Jesus, Mary and Joseph!
Set down, John!
I'll set us down. But I won't leave my ...
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Good tension and sick gore with only a few failings in the plot and the failure to paint a convincing Armageddon
Months after the first dead rose from their graves, the world has seemingly become overrun. Deep in a storage bunker in Florida, a group of soldiers and a group of scientists have formed an uneasy alliance in order to try and discover something that can help reverse their spread. However Dr Logan is not making the progress that the soldiers require and Captain Rhodes becomes increasingly impatient and erratic as a result. Things continue to worsen as the zombies gather above and Logan's work gets more worrying.
Having seen and enjoyed (if that's the word) the remake of Dawn, I decided to re-watch the three originals on their own values. While I had seen the other two before, this was the first time I had seen Day and assumed that it would be bigger than Dawn was (in the same way as Dawn extended the ideas from Night). In that regard I was a little disappointed to find that the film stayed on a rather small scale and didn't manage to really convince me that the world was actually over on the surface of the earth. However this is not to say that it is not a good story in itself, because it is, albeit very different from both Night and Dawn. To me it lacked the social commentary that was to be found in Dawn but it is still tense, gory and gripping. The claustrophobic nature of the bunker and the battling characters means that tension is easily created even when the zombies are distant and seemingly pose less of a threat than the humans do to one another. The film is a little weak at points the medical experiments are given too much time and the character of Bub is not clear as to his reasons for being included as much as he was. I didn't like the idea of Bub, the film didn't seem to know what to do with him other than using him to fill out the story Logan's progress with him seemed such a waste of time that, even if that was the point, it didn't work.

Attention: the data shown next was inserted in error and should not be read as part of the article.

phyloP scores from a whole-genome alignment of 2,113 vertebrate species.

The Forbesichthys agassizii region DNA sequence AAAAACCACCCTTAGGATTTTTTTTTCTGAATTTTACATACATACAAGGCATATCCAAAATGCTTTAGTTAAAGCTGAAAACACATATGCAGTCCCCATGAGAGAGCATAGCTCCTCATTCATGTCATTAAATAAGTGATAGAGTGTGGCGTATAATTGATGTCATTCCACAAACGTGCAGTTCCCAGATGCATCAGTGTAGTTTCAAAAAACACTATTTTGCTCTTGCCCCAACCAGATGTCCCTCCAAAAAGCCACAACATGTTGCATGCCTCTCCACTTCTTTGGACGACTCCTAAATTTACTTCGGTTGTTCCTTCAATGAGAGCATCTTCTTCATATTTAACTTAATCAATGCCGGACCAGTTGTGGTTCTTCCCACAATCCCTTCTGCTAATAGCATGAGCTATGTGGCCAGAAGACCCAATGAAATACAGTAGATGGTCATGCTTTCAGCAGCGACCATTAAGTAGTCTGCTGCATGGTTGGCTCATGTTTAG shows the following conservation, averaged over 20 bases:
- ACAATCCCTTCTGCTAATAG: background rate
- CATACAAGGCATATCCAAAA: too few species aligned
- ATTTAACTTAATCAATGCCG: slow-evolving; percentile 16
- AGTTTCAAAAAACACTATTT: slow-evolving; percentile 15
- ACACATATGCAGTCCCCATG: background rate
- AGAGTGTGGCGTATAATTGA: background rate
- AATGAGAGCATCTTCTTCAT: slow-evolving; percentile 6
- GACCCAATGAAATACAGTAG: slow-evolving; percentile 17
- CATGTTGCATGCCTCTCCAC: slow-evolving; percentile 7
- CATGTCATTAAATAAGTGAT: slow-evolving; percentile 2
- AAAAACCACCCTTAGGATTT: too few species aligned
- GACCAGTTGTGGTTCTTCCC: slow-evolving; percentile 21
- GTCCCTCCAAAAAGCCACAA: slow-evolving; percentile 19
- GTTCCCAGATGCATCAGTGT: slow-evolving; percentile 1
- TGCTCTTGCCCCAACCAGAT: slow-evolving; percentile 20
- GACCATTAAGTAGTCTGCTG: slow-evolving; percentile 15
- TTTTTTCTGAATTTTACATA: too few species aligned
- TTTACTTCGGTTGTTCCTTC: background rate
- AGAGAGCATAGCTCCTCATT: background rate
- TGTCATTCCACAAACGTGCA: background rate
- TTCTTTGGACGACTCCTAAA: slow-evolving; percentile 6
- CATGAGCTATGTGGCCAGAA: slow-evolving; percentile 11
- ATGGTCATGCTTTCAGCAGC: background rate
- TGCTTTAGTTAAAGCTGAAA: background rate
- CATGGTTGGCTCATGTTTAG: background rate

When the gore comes it is very hard to watch and a little sickening at times bodies are ripped into and ripped apart in full bloody colour as a horror it succeeds because I was looking a way quite a lot of times! Even though Shaun of the Dead has made fun of these slow zombies recently they still manage to be very effective here I personally find them scary as they are relentless and simply wish to kill. True, the fast ones are scarier but these ones are too. The cast are more than just victims and are reasonably well drawn and acted. They have to be engaging or else the tension between them wouldn't work and, while hardly totally real people they still are good enough for a horror movie and they are not just fodder to rip apart even if they are clearly penned as 'goodies' and 'baddies'.
Overall this is not the best of the trilogy but it is still a good horror film. The tension between the characters creates as much of a threat as the zombies do even if some of the plot isn't that good. It all builds well to a gory finish that really only lacks teeth because both the film and the actual ending both fail to really show just how bad things are and never convinces that the world has come to an end in the way that the whole trilogy suggests it has.